Back to reality. ….The washing needed picking up.

“We’ll take the dinghy up the river. We can moor right next to the laundry” said Marcus. When we got near, the dinghy was touching bottom, so ‘someone’ decided that I should get out, paddle ashore, collect the washing (which you may remember was so heavy we needed the bike to get it to the laundry) and meet him by some steps back down stream.

After hefting the bags for half a mile along the esplanade in bare feet, I lumbered down the steps to the waiting dinghy. Poor Marcus, he must have been exhausted with all that sitting waiting for me to arrive!!
In the evening we went to a taverna we had spotted in the back streets of the old town Judging by the prices, we thought the menu must be for tapas, so we ordered three plates…. they turned out to be three main meals!!!  By skirting round the copious amount of chips on each plate, we managed to negotiate our way through to repletion!

Having seen our mistake, the man on the next table offered his help with the menu ….. a little too late, but a good entree for a chat. He told us a lot about the area and thought that Santiago Di Compostela might need more than one day …… we’ll see.

Our daily walk from the port to the town

Our daily walk from the port to the town

We seem to have arrived here at the start of their Fiesta.

On Friday there was a fun run with all ages and abilities taking part, and on Saturday there was a fun swim, again with all sorts taking part, swimming along the edge of the sea wall and up into the mouth of the river.

And they're off!

And they’re off!

A couple of swimmers had to be fished out, but most made it in their own time.

The bands and evening entertainment started on Monday.

We spent the day on the beach on Sunday……picnic, cool bag …..the full works! The cove we chose was full of people on Saturday, but we had the beach to ourselves for the whole afternoon…..

The beach Saturday

The beach Saturday…..

 

.....and Sunday

…..and Sunday

…………once we’d scared off the couple who thought it was theirs for the day!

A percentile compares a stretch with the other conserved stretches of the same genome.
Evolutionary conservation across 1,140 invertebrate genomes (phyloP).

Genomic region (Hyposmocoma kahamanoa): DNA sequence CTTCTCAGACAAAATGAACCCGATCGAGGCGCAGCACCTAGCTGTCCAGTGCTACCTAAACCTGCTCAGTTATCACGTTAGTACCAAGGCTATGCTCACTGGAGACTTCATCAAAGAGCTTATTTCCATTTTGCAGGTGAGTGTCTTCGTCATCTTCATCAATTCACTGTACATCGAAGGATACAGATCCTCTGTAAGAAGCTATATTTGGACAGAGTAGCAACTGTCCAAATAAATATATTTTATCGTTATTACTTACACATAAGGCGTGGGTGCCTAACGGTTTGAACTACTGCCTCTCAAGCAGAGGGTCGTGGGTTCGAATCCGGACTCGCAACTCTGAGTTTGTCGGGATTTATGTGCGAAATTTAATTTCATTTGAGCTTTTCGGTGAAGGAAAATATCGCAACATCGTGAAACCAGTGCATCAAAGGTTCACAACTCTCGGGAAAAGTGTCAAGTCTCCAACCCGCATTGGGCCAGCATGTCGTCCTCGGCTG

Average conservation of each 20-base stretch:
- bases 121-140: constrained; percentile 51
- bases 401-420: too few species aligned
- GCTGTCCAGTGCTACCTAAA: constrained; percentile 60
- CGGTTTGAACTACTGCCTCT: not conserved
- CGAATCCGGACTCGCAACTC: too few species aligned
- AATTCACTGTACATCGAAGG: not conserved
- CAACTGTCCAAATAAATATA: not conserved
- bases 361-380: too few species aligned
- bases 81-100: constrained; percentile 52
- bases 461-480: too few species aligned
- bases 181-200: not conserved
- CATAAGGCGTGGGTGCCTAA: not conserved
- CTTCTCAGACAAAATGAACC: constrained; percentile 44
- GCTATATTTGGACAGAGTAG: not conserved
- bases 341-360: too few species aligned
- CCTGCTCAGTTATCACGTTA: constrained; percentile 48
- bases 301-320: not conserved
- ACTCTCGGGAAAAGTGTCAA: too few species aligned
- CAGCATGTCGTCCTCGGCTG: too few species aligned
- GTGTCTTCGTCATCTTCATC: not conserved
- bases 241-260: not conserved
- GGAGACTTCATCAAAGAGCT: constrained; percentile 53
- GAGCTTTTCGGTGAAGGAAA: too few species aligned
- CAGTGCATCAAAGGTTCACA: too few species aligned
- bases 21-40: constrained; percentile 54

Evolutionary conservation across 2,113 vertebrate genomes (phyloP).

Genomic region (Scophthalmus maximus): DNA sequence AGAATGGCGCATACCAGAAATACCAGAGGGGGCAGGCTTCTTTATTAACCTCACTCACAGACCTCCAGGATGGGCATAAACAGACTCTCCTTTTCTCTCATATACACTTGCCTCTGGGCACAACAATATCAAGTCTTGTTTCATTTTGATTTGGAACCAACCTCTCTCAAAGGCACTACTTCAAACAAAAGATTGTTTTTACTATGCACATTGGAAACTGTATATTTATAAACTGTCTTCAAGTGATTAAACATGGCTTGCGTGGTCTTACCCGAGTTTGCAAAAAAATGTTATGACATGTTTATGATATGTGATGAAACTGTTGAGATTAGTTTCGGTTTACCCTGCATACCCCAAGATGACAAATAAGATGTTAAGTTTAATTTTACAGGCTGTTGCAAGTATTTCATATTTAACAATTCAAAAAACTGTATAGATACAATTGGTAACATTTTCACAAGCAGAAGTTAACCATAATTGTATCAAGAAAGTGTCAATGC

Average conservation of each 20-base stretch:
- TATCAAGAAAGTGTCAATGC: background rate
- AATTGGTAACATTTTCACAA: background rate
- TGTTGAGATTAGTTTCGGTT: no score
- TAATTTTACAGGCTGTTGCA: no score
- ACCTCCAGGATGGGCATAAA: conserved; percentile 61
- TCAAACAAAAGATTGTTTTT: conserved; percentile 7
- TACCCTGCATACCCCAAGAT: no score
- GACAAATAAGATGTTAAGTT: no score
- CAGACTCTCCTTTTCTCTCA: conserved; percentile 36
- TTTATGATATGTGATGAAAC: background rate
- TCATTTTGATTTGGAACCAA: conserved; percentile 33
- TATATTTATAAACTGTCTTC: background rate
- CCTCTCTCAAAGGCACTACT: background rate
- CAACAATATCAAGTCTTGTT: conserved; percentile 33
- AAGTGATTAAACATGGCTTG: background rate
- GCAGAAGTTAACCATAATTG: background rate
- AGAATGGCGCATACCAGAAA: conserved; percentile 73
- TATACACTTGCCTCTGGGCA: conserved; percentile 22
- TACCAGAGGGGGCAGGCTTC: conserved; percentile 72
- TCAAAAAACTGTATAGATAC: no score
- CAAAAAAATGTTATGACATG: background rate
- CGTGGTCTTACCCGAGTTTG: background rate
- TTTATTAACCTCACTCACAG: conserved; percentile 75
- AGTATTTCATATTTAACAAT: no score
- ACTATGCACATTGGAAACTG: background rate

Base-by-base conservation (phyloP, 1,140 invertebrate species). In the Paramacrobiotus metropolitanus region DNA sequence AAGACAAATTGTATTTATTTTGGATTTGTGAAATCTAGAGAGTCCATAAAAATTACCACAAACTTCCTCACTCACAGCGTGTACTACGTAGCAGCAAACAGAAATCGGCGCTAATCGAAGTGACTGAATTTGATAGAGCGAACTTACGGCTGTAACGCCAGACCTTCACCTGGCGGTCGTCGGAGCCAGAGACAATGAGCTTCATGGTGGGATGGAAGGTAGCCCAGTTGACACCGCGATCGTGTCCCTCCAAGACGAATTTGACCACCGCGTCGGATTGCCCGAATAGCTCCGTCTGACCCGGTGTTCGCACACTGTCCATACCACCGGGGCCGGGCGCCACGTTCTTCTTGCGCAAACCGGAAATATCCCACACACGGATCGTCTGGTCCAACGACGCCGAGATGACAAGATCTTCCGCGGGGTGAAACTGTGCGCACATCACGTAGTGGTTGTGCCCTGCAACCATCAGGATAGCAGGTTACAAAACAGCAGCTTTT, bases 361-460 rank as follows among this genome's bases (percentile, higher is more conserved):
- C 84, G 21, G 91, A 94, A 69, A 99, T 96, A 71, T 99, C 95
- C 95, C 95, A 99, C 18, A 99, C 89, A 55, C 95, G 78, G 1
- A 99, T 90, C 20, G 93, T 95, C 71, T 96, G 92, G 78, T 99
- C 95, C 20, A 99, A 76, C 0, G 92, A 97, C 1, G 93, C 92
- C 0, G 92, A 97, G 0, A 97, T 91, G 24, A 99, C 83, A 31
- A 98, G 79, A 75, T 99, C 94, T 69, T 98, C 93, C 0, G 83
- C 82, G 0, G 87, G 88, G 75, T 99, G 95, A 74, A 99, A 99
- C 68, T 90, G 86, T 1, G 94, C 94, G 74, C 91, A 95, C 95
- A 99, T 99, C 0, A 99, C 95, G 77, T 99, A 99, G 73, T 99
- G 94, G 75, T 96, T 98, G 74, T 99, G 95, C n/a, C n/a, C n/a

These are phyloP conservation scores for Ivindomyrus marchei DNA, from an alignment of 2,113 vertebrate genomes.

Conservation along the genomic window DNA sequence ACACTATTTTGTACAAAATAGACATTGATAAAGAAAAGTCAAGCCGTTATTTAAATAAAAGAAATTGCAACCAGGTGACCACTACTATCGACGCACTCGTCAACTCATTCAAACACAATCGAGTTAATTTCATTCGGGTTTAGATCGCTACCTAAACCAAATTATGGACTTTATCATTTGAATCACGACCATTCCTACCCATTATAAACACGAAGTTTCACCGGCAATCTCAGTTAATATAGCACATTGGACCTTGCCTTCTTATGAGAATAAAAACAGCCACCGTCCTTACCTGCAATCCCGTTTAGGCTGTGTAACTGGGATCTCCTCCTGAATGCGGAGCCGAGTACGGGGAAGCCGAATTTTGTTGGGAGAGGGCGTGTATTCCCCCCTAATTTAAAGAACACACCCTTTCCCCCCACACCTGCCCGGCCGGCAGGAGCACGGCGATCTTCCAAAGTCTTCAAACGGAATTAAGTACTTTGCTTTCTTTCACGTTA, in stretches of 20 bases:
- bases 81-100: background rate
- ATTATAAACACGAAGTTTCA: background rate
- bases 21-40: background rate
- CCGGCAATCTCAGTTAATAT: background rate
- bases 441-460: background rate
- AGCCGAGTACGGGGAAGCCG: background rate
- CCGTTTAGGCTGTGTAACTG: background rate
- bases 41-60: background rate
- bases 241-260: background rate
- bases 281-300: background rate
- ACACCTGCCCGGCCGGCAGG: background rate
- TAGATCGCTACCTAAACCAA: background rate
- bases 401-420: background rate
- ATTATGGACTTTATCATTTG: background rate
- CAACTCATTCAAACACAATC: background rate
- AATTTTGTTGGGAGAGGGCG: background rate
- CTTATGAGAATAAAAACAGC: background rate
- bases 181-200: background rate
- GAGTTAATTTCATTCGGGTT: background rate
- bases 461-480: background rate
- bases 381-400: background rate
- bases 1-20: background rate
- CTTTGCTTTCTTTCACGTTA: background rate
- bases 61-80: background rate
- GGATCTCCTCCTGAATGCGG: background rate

On Monday we got to grips with the timing of the day. Shops open at 1000 until 1400 then close until 1700 when they open again until 2100. No wonder we found it hard to get a meal….we were looking at the wrong times! We discovered a Pulpa Bar (octopus) which has been set up in the middle of the town.

The Pulparia

The Pulparia

The octopus is boiled in a copper on the street and is some of the fastest food we’ve come across. It’s cut up to order and seasoned with chilli, rock salt and olive oil, served with crusty bread …..

Pulpa ..... Before and After

Pulpa ….. Before and After

………….delicious. We went back there again for lunch today.

In the evening, after spending a frustrating day trying to download insurance forms from the malfunctioning wifi at the Tourist Information office,

Internet access on a bench

Internet access on a bench

….we decided to hang around to see the entertainment in the main Plaza. There were lots of children in fancy dress all playing and enjoying themselves with little input from parents and no bad behaviour! Adults were sitting outside the far-too-many-to-count bars and cafes that line the plaza with no bad behaviour! A local band processed around the town and ended up outside the cafe we were sitting in.

The local band with drums on wheels

The local band with drums on wheels

The entertainment started at 2230 and went on until 0200.
Eat your heart out Adele……no 11pm curfew here!!

We didn’t know what to expect. At the sound check we thought maybe jazz, but as it turned out the first act started with an ABBA number and was a bit like a Butlins Red Coats act, with the performers trying a little too hard. There were 5 singers, who did a lot of frantic salsa-ish dancing which eventually got the crowd moving …….and a band of 10 musicians…..all of them sounded great when they played for their individual sound check, but the act was a bit cheesy and they spent a lot of time swaying rather than playing.

Unlike the toddlers and kids who were still going strong at midnight and awaiting the next acts, we had to admit defeat and made our way back to the boat.
We will get used to the split day……I think the key is to take a siesta in the afternoon to give us the stamina to last the evening!

On Tuesday we spent the day preparing for our trip across Biscay. The problem with stocking up with food is that we keep eating it!
We spent the afternoon cleaning the weed off the Hydrovane rudder, stowing everything securely below and I got out the old main sail from our first boat, St John II,  and experimented with using it as  a sun shade …..just I case it becomes unbearably hot in Spain!
At about six, the normal frenzy of boats jockeying for passage through the tidal lock to the inner harbour began and Marcus caught sight of ‘Lady Panache’ from the Hamble with Gerry and Debz on board making their way in. Needless to say we met up with them later on and spent the evening catching up over dinner.We met Gary and Penny, who had built their own boat and are sailing with Lady Panache. We managed to stick to our midnight curfew, despite having to ‘pass’ on a jazz bar on the quay.